McCain, Obama Worlds Apart on Safe Abortion Access

Emily Douglas

On access to safe, legal abortion, John McCain and Barack Obama could hardly be more different.

The 2008 candidates for the
presidency may agree that Guantanamo Bay should be closed, that their administrations
would not condone torture and that our economy is in crisis, but on
abortion, John McCain and Barack Obama could hardly be more different.   

Obama supports the right
to legal abortion; McCain opposes legal abortion except in cases of
rape and incest and threat to a mother’s life
.  McCain has called for
the overturn of Roe v. Wade
while Obama
supports the Freedom of Choice Act
which would codify Roe in legislative statute.  The Republican Party’s
, meanwhile,
calls for a constitutional amendment banning abortion even in cases of rape and incest; McCain’s
running mate Sarah Palin shares that view, opposing legal abortion in all cases including
rape and incest, except for when the pregnancy poses a threat to the
mother’s life. 

Obama supports the connection
of rights to resources – access to abortion care for women regardless
of economic status – while McCain opposes public financing of abortion. 

Obama supports the repeal of the Hyde Amendment, an amendment passed
three years after Roe to outlaw federal funding for abortion care. 
Only 19 states provide state funding for abortion; in the other states,
low-income women patch together payment for abortion from non-profit
abortion funds and their own savings.  Guttmacher
Institute studies suggest

that the net impact of the denial of public funding for abortion is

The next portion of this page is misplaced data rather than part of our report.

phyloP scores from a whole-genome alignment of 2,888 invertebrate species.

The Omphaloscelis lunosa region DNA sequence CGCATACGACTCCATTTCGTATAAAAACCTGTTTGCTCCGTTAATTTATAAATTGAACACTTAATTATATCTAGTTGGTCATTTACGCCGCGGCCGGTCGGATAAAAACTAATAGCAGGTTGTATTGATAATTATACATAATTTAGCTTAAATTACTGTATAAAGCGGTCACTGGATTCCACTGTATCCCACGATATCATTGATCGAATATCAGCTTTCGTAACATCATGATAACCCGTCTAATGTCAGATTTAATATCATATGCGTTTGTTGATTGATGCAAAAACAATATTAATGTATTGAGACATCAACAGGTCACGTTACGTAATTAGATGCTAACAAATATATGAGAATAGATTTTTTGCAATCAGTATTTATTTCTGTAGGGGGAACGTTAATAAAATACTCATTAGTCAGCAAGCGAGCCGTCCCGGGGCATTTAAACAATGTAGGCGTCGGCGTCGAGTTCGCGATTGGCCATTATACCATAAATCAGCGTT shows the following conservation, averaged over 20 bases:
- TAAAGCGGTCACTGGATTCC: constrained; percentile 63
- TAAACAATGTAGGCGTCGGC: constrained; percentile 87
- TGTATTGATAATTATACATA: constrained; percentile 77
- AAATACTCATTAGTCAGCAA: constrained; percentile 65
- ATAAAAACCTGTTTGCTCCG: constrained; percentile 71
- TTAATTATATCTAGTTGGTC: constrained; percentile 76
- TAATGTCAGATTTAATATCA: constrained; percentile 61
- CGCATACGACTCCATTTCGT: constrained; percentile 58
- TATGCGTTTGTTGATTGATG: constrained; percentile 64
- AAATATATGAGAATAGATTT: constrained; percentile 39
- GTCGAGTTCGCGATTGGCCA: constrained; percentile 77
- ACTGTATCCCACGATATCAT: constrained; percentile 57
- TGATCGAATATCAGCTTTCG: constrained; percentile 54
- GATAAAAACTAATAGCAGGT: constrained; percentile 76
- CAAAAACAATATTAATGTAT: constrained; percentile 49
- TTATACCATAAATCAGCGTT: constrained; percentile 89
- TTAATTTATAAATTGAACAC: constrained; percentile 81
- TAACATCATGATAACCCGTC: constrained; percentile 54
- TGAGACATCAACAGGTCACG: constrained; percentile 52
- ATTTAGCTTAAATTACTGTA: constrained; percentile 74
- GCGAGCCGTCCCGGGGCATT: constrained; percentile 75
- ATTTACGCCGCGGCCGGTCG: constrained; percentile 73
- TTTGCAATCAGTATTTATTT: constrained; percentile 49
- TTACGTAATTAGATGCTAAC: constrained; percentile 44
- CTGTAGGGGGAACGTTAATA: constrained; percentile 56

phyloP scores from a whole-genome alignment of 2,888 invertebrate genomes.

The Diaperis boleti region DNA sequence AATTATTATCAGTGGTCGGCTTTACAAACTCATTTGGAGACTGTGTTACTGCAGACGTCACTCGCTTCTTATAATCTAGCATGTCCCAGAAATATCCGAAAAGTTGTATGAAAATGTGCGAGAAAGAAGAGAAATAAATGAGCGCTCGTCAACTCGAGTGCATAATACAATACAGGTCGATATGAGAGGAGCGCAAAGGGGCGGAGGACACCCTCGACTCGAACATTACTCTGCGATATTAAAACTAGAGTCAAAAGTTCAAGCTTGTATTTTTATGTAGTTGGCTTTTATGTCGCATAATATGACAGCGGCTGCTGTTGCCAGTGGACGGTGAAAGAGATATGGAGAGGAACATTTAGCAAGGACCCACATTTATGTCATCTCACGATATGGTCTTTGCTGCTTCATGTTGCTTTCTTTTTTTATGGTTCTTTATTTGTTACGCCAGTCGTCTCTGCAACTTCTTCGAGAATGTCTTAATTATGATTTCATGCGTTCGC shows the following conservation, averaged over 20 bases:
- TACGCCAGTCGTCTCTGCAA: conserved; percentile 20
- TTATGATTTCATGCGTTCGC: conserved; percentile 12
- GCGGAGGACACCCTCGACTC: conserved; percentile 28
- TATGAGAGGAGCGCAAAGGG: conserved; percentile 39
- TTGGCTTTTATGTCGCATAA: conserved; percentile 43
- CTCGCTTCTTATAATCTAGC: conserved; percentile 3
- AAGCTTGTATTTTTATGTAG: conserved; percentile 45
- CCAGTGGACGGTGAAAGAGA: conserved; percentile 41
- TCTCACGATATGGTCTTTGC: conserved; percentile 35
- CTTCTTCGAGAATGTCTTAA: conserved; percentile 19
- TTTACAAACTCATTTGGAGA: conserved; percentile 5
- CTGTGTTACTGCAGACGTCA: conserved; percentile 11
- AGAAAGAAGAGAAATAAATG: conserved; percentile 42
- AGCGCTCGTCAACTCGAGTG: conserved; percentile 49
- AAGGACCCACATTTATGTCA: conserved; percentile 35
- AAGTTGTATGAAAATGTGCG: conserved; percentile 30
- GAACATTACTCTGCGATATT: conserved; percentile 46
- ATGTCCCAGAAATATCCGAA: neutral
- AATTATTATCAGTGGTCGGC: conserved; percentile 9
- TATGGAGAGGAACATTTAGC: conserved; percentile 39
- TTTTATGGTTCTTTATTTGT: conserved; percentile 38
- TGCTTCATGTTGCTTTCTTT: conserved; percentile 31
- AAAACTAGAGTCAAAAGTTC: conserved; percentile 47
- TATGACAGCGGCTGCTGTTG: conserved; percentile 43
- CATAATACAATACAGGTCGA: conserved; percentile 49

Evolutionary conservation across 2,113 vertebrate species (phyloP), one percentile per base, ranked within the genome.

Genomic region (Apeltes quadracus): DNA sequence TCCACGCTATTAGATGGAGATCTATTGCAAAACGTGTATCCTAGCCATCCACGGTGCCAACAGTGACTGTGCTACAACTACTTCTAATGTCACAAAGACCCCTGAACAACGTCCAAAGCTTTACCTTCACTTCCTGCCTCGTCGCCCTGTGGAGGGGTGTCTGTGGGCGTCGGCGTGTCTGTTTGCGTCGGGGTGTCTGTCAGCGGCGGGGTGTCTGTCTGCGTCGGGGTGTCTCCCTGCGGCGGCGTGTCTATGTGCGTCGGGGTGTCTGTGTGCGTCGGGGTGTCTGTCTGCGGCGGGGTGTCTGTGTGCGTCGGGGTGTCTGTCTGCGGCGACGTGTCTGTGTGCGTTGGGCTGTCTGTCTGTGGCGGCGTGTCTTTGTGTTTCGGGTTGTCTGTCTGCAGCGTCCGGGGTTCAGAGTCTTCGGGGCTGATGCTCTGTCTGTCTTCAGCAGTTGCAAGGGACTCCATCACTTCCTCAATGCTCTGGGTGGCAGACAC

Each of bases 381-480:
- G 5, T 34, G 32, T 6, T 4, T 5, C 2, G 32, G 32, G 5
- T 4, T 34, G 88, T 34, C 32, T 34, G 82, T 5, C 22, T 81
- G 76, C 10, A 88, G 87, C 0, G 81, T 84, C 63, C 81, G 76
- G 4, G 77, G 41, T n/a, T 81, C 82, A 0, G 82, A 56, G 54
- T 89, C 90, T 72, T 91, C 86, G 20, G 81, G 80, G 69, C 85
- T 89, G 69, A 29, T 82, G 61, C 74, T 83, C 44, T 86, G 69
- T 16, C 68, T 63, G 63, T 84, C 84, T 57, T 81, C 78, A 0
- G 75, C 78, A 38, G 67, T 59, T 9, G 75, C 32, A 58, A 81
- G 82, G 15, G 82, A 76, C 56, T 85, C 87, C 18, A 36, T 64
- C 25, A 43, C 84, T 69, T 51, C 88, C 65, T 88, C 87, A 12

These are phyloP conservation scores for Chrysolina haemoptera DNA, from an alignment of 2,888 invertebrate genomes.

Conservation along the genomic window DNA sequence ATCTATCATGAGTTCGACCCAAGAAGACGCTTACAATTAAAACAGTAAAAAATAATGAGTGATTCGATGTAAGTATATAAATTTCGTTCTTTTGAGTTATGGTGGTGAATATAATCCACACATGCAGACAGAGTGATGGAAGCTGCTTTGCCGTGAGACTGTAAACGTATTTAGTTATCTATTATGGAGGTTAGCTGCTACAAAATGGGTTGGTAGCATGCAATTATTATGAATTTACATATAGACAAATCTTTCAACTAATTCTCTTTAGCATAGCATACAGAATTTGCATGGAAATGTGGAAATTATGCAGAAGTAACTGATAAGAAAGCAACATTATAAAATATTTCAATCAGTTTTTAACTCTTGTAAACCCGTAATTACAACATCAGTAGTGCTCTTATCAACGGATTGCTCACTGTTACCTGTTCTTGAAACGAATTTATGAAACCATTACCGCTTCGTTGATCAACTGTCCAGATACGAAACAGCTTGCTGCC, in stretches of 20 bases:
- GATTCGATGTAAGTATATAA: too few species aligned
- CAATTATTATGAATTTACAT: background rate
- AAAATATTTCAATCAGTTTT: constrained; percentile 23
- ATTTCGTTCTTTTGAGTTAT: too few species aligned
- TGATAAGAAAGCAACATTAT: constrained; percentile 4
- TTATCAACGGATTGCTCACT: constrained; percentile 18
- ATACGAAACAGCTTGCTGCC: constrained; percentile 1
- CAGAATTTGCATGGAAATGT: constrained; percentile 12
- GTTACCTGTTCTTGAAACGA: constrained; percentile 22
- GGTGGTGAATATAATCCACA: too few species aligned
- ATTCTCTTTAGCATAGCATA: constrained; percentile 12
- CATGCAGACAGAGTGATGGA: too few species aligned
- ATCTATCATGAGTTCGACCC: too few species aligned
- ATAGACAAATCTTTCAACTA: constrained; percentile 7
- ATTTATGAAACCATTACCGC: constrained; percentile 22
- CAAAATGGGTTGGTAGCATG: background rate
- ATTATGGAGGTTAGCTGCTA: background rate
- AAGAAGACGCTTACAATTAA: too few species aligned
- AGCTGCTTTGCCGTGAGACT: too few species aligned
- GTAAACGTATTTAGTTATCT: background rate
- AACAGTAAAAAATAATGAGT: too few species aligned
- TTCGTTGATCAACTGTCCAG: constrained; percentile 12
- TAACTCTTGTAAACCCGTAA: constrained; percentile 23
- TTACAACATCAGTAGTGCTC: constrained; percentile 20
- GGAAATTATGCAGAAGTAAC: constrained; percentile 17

often a later abortion, rather than an abortion foregone altogether. 
Guttmacher researcher Heather Boonstra found that,

Researchers have
studied the impact of funding restrictions on women’s reproductive decisions
and have found that despite the relatively high cost of the procedure,
most poor women in need of an abortion manage to obtain one — a testament
to women’s determination not to bear a child they feel unprepared to
care for. But their doing so often comes at a cost, as many poor women
have to postpone their abortion. For those who are affected, the delay
is substantial: Poor women take up to three weeks longer than other
women to obtain an abortion.

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The Republican Party platform
supports continued funding for "crisis pregnancy centers," while
Obama opposes

So-called "crisis pregnancy centers" offer non-medical biased counseling
for women who counseling and/or abortion services – often deceptively, posing as reproductive
health care clinics that provide medical care

and often, specifically abortion care.  Under the Bush administration,
crisis pregnancy centers have received $30 million in federal funding. 
As Vicki
Saporta wrote on an article for Rewire on CPCs

In 2006, Representative Henry
Waxman (D-CA) released a study, which found that 87% of the federally
funded CPCs provided inaccurate and misleading information including
the false link between abortion and breast cancer, the effects of abortion
on future fertility, and the mental health effects of abortion. It is
reprehensible that federal taxpayer dollars are being used to support
fake clinics that deliberately deceive women with false medical information.

Obama also opposes parental
consent laws
can jeopardize teens’ health and safety, while McCain has spoken
of his support for these "important" laws

But Obama also supports a host
of pro-prevention measures, including comprehensive sexuality education
and contraception access, that decrease rates of unwanted pregnancy, that McCain opposes.

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